Grey takes winning approach to concussions

It was easy to see why Arie Grey was named the Class AA Coach of The Year at the end of the 2012 football season.

Grey led the Bulldogs to their first State championship in 21 years, and his team captured the heart and soul of Butte Rats past and present.

The reason Grey should have also been named the National Coach of The Year was standing on the sidelines as the Bulldogs won that championship in the most improbable fashion on that cold November night at Naranche Stadium.

Jake Eisenbarth was one of Butte High’s best players. He was a beast of a running back, putting up a 1,000-yard season the hard-nosed way. He was also a great defensive player.

When they Bozeman Hawks came to town for the title game, though, Eisenbarth wore jeans with his No. 8 jersey.

A couple of days after the Bulldogs beat CMR in the semifinal game, Eisenbarth told Grey that he was feeling symptoms of a concussion. The player knew this because he had dealt with it before.

Grey didn’t hesitate, he sent Eisenbarth to go see Butte High trainer Michelle Gardner, knowing that it almost certainly meant the Bulldogs would be down a difference maker in the biggest Butte High football game in a generation.

“He didn’t have major symptoms,” Gardner said of Eisenbarth. “He sent him to me knowing he would be out. Arie never questioned it. I think that’s very admirable. Most coaches wouldn’t have done that.”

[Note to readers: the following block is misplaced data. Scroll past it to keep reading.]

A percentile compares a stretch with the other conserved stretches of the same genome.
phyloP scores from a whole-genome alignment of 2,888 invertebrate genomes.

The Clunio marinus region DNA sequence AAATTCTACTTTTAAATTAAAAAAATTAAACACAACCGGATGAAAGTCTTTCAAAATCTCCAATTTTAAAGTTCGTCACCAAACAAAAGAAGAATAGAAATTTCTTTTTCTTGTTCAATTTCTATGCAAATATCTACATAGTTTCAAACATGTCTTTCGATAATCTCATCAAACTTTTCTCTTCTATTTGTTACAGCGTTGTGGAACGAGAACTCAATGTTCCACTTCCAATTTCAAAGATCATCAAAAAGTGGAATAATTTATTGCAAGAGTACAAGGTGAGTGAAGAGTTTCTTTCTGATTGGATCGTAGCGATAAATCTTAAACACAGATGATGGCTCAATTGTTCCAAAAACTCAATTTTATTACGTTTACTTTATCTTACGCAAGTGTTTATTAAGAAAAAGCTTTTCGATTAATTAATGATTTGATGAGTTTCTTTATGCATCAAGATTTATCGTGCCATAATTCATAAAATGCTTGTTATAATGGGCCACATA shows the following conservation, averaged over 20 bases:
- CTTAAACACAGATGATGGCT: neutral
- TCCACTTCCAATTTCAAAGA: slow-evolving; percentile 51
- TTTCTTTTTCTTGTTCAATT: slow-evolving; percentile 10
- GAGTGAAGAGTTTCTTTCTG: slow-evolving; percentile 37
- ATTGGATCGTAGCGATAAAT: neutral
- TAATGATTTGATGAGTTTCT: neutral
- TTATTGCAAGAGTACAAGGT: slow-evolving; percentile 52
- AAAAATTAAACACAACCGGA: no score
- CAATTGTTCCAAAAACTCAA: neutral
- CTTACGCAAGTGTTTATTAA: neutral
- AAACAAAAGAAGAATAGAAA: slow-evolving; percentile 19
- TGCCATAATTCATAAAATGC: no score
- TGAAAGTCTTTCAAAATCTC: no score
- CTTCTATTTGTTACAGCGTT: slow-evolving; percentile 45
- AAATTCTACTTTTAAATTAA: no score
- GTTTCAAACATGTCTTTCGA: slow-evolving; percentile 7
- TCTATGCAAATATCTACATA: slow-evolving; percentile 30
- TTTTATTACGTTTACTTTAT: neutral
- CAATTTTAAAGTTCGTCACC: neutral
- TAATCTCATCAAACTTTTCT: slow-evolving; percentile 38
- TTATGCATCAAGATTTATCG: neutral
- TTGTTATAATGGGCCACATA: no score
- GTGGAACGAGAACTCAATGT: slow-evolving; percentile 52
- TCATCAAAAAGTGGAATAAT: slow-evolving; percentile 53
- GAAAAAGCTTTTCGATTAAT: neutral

Gardner told that to a handful of people wanting to learn more about concussions and how coaches should deal with them last night at the Butte High auditorium.

The presentation, dubbed, “Concussions and Coaching Strategies,” featured talks by Gardner, Grey, Butte Dr. Nick DiGiovine and Chris Heard of Montana Sports Medicine.

“Concussions are serious injuries,” DiGiovine told the crowd. “They need to be attended to.”

DiGiovine heads the St. James Healthcare Montana Sports Medicine program that contracts with Butte High, Butte Central, Twin Bridges High School, Anaconda High School and Montana Tech. He detailed the procedure players go through from the time they suffer a concussion until they return to the field or court.

DiGiovine pointed out that 90 percent of concussions don’t involve the athlete being knocked unconscious.

He directed the parents and coaches in the crowd to a website that has tools to help them identify and deal with concussions.

He warned of the dangers of players returning too soon after a concussion.

Did you know that high school athletes are at greater risk of suffering second impact syndrome because their brains are still developing? Did you know that second impact syndrome can kill young athletes?

“Fifty percent die and the other 50 percent have very serious life-long disabilities,” Dr. DiGiovine said.

After DiGiovine enlightened the crowd, Grey and Gardner talked about how Butte High greatly reduced the number of concussions at Butte High while the Bulldogs had great success on the field.

In 2010, the first year of the concussion program, Butte High’s football team saw 19 players suffer concussions, Gardner said. Of those,16 were suffered came in practice.

In 2012, the Bulldogs saw seven concussions, and only one came in practice.

“It’s hard for me to tell a parent their kid got hurt on a Monday or a Tuesday or a Wednesday,” Grey said. “I don’t want to make the phone call to say their son got hurt because of something we did.”

Grey, who said he spoke from experience of having concussions as a player, decided a few years ago to study how and when his Bulldogs were getting injured, and he did something about the results. Grey cut down his practices. He almost completely eliminated all-out tackling in practice.

“That doesn’t mean we don’t hit and we don’t wear pads,” Grey said. “We just don’t full-out hurt each other.”